This is a fiction I wrote several years ago for a book idea that I didn’t finish. I just remembered it. Here, read it.
One of the people who had a profound influence on my early development as a word taster was my grade two teacher, Miss Knirps. It was not quite that she had a word taster’s love for language and for the flavours of words. Oh, she loved certain words and ways of saying things, but she always seemed to approach words as though they were bees, useful for honey but capable of stinging you at any moment.
Miss Knirps of course seemed impossibly old, but I believe she was about 27 at the time. She was prim and pretty in a very tidy way. She was also very concerned with decorum. She wanted, I think, for all the children of the world to spontaneously join in a circle to sing decent songs about pleasant things. She was a naïve romantic at heart, her world view evidently shaped by too many Barbara Cartland novels. But she must have had a darker, funkier side to her, kept very far apart from her classroom life, because the songs she would recite to us, or have us recite, or even sometimes sing, were lively, popular songs from the current hit parade… bowdlerized. Songs from groups like The Doobie Brothers and Steely Dan.
I remember her sitting and reading to us in that exaggerated intonation and sing-songy voice that teachers of small children can have: “Old black water, keep on rolling. Mississippi moon, won’t you keep on shining on me? Keep on shining your light; you’re going to make everything all right. And I don’t have any worries, for I am not in a hurry at all. I would like to hear some happy Dixieland; pretty lady, please take me by the hand.” She looked at us with a very proper smile of the sort intended for those of tiny brain. “And the lady would take him by the hand and say, ‘I shall dance with you, good sir, all day long.’”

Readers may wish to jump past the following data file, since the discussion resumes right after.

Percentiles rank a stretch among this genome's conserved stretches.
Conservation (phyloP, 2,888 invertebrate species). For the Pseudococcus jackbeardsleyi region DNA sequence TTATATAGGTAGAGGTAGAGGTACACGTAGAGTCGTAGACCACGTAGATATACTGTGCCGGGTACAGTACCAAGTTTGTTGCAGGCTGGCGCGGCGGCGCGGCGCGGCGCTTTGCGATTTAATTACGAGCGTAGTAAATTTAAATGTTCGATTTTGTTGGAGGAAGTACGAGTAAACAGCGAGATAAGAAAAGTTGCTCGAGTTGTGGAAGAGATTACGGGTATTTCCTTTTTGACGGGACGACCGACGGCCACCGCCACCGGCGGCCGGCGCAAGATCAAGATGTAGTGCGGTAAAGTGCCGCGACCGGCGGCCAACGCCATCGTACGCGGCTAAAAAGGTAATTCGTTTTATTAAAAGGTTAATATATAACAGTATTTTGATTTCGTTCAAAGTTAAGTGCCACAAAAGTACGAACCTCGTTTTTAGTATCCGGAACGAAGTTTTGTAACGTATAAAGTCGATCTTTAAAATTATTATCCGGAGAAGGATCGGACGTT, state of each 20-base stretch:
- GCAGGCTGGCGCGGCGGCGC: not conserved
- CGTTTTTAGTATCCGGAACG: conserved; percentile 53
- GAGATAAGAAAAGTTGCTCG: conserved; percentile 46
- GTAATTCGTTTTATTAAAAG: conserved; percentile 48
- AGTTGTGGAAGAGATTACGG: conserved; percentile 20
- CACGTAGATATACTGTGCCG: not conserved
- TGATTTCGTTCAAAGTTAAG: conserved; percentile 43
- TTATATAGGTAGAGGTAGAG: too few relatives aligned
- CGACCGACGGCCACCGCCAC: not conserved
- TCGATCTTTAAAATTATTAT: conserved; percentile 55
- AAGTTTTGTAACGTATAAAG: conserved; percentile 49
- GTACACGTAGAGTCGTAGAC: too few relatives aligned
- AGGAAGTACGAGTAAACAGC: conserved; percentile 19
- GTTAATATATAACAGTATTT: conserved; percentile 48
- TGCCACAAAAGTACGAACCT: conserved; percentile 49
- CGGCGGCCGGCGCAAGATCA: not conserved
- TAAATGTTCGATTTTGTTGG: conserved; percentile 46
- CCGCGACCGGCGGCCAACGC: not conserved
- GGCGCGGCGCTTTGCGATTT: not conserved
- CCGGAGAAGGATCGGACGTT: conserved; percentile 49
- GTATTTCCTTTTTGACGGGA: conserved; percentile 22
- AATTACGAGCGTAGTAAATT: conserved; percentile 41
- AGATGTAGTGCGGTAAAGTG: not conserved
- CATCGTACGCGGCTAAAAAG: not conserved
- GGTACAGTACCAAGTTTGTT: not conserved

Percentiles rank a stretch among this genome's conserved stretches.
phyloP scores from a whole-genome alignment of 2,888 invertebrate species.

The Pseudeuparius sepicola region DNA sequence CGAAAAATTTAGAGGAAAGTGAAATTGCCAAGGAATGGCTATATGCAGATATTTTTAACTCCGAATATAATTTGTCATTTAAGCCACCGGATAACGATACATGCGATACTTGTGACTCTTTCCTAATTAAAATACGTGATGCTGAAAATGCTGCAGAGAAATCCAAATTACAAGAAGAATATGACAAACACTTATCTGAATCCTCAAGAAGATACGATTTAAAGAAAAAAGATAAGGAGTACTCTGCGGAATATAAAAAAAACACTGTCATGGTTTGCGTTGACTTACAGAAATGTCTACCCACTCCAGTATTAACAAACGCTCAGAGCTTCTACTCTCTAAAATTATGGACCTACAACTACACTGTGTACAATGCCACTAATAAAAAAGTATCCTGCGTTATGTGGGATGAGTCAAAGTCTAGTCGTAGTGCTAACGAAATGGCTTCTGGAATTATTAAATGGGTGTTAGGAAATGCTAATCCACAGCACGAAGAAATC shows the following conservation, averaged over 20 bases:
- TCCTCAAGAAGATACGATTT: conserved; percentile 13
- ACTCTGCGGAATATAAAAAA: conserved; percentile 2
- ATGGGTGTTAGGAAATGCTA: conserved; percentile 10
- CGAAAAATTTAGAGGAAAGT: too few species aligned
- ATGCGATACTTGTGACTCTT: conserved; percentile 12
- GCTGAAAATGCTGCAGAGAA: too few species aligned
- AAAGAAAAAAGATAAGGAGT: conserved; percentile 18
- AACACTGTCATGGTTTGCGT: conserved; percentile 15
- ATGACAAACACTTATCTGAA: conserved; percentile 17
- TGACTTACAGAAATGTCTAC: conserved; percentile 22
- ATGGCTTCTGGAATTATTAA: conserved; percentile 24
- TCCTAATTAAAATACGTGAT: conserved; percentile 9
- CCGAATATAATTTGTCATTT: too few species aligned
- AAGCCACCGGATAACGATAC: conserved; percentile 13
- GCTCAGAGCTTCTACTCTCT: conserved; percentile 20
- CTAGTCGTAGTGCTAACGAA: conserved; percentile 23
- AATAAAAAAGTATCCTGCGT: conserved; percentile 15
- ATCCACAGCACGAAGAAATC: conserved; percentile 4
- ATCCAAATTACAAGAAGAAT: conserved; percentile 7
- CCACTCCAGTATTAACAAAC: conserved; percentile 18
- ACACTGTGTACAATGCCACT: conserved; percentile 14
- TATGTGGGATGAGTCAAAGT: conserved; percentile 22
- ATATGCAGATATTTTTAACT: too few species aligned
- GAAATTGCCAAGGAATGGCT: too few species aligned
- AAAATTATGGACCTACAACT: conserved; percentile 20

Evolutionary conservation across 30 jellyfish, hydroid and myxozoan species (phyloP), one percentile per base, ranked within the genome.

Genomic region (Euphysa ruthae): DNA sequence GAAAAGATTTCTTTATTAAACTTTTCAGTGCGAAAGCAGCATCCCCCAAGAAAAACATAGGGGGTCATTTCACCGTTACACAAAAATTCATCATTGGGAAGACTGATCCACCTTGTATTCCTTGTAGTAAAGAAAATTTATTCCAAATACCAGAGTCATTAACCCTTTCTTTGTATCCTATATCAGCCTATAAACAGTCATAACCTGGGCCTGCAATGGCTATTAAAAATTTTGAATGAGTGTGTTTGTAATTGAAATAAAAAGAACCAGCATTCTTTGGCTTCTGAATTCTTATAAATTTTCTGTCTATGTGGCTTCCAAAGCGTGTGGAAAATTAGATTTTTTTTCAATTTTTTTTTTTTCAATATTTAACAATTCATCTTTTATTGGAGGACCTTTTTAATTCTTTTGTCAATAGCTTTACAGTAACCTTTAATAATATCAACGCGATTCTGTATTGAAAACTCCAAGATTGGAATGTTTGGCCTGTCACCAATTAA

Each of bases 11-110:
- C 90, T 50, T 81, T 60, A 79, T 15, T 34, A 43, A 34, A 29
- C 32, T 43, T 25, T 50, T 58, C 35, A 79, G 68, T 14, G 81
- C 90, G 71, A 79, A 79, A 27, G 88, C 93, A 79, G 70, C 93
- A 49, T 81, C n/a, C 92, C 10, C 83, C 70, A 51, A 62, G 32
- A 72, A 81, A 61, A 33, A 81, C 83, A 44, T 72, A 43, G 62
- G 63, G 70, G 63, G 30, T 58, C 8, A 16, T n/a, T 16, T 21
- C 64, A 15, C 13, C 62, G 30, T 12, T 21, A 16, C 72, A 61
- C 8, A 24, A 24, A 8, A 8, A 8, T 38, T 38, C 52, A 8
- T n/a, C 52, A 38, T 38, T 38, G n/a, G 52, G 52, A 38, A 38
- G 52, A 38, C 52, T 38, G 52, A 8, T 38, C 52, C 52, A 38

Miss Knirps folded the piece of foolscap she had written her lyrics on. One of the girls – Shelly Priest, in whom one could see the spark of a Knirps-in-training – raised her hand and said, “And then what would they do?”
Miss Knirps got a dreamy look in her eye. “They would have to part ways, of course, as the sun came close to the evening. But he would give her his calling card, and he would say –” she produced another sheet of foolscap and unfolded it carefully like a blintz or a diaper – “Missy, don’t lose my name; you don’t want to dance with anyone else. Send it off in a letter to yourself! Missy, don’t lose my name, for it is the one you will own. You will use it when we are together and have a home.” (We didn’t know at the time that Miss Knirps – Melissa Knirps – was called “Missy” by many of her friends.)
Then she taught us that chorus to a rather stiffly simplified version of the music – the refrain from Steely Dan’s “Rikki Don’t Lose That Number,” of course. I have to say that, stripped of its louche jazzy tone, that tune is as stiff as an old dry washcloth. But we didn’t know any better. We sang it together.
We sang it a few times through, in fact, so that some of us could actually remember it when we got home. Joey McTavish was singing it around his house when his teenage sister Janis heard him, did a spit take with her Coke, and fell about the place in a paroxysm of laughter for more than ten solid minutes. Then she pulled out Pretzel Logic and played it for Joey.